The right place right time nature of the day continued… with Ocean Spirits’ Director, Chair and veterinarian was on the clean up dive already, there were a further 5 veterinarians also on the clean up dive (it turns out vets love to help save the ocean and make great clean up dive buddies!) so little Cora was in good hands. Cora received some antibiotics to help prevent infection in her cuts, some fluids to help her relax and a safe place to stay for 4 days before her release safely back into the sea. Normally turtles would be tagged at the base of their fore-flippers to help identify repeat individuals and track growth etc however with the tissue damage and bruising Cora suffered under her fins on this occasion she was not tagged but marked with her name and well wishes on her shell and set free.

As for the trash clean-up dive the team successfully removed more than 38 kg of trash from the sea including 2 kites, 10+ kite lines, fishing line and lots of plastics and clothing. Juvenile octopus, mantis shrimp, cleaner shrimp, crabs, grunts, wrasse and gobies were found within the trash treasures and were released back to the sea by the sorting volunteers. Cora definitely stole the show and had all of the volunteers extra grateful for having made the effort to come out and join the clean up. More kite line remained in the sea however as some run for 100’s of meters. A plan was made by some particularly keen volunteers to come back during the week and target some of the known areas where kite line remained, the Eco Dive crew also committed to daily clean up dives for the week to get these lines out of the sea.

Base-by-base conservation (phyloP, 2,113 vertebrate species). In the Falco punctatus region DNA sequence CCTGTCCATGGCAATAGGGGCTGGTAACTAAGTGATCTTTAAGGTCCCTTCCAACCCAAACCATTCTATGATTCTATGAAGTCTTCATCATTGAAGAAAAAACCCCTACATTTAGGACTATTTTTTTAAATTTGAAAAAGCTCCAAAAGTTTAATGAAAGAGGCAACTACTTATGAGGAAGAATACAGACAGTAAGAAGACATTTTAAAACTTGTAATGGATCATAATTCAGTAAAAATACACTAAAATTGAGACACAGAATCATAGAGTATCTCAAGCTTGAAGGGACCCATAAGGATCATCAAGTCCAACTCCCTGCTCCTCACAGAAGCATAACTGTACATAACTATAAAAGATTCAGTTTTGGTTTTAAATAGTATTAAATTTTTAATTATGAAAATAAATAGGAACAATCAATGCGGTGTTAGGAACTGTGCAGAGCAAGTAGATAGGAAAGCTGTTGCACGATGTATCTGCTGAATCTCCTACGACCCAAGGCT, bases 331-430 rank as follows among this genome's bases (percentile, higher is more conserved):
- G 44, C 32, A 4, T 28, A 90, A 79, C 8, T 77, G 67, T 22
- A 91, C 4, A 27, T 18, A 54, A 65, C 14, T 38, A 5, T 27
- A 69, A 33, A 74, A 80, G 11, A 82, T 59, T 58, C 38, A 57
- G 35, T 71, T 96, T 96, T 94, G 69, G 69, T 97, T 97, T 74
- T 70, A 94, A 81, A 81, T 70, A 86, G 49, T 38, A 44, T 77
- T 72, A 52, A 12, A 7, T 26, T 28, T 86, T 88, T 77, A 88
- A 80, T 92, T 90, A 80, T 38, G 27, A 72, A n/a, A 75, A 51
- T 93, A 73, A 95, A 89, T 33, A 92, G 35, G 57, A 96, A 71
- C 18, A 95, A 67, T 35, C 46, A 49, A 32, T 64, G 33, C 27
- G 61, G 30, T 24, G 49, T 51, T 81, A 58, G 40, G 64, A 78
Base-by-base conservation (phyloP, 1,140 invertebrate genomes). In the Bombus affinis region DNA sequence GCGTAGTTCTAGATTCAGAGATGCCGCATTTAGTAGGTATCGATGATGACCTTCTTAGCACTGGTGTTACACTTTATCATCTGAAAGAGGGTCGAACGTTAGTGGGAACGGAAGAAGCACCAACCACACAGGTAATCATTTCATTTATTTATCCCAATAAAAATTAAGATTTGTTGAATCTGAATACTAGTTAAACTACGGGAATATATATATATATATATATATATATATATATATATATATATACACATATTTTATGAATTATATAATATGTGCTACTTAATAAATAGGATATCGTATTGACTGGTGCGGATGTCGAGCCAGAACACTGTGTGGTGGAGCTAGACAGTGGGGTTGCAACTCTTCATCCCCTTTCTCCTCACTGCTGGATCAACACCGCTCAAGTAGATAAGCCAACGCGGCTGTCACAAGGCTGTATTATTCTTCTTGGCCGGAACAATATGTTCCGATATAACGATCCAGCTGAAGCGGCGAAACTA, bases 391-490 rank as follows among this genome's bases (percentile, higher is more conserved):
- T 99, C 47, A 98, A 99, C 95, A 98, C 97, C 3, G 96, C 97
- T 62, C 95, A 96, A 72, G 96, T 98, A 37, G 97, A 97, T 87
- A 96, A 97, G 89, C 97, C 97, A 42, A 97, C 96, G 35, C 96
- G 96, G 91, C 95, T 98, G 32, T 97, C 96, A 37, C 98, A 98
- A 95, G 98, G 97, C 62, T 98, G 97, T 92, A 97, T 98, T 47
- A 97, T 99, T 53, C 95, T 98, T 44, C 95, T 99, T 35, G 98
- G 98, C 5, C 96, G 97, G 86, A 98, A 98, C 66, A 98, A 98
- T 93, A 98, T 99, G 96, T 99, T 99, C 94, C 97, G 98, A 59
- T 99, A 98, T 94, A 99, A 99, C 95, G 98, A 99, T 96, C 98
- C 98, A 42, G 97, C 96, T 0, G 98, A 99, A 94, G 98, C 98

As the working week started, Eco Dive were back to their daily routine and booked a clean up dive with just 4 regulars for the next Friday morning. The divers were out for an hour and one of the dive teams found another turtle tangled. A different turtle, and a different kite line, but a very similar scenario. Kite line in the spring windy season is a known risk item that is found on the clean ups but a tangled turtle has never been found before until this week, and now they had rescued two! A call went out to Ocean Spirits saying “you’ll never believe me but ..” and the dive team got to work freeing the second turtle of the week from a fore-flipper straight jacket caused by kite line.

This juvenile green sea turtle, slightly bigger than Cora, was named Aurelia, after Eco Dive’s Junior Open Water Diver who is an adamant clean up diver and has been on a trash mission for weeks. Aurelia weighted in at just over 7 kg and was exhausted but safe.

Eco Dive’s tally for their clean up dives for the week: they removed over 50 kg of lines and plastic from the sea and rescued two baby turtles. A pretty good week all round!

For more information, or to join a clean up day, with Eco Dive Grenada visit their website by clicking here. You can also follow them on Facebook and Instagram.

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Competitions

Explore the amazing triangle of Red Sea Reefs - The Brothers, Daedalus and Elphinstone on board the brand new liveaboard Big Blue.  With an option to add on a week at Roots Red Sea before or after. 

Strong currents and deep blue water are the catalysts that bring the pelagic species flocking to these reefs. The reefs themselves provide exquisite homes for a multitude of marine life.  The wafting soft corals are adorned with thousands of colourful fish. The gorgonian fans and hard corals provide magnificent back drops, all being patrolled by the reef’s predatory species.

£1475 per person based on double occupancy.  Soft all inclusive board basis, buffet meals with snacks, tea and coffee always available.  Add a week on at Roots Red Sea Resort before or after the liveaboard for just £725pp.  Flights and transfers are included.  See our brochure linked above for the full itinerary.

This trip will be hosted by The Scuba Place.  Come Dive with Us!

Call 020 3515 9955 or email john@thescubaplace.co.uk

www.thescubaplace.co.uk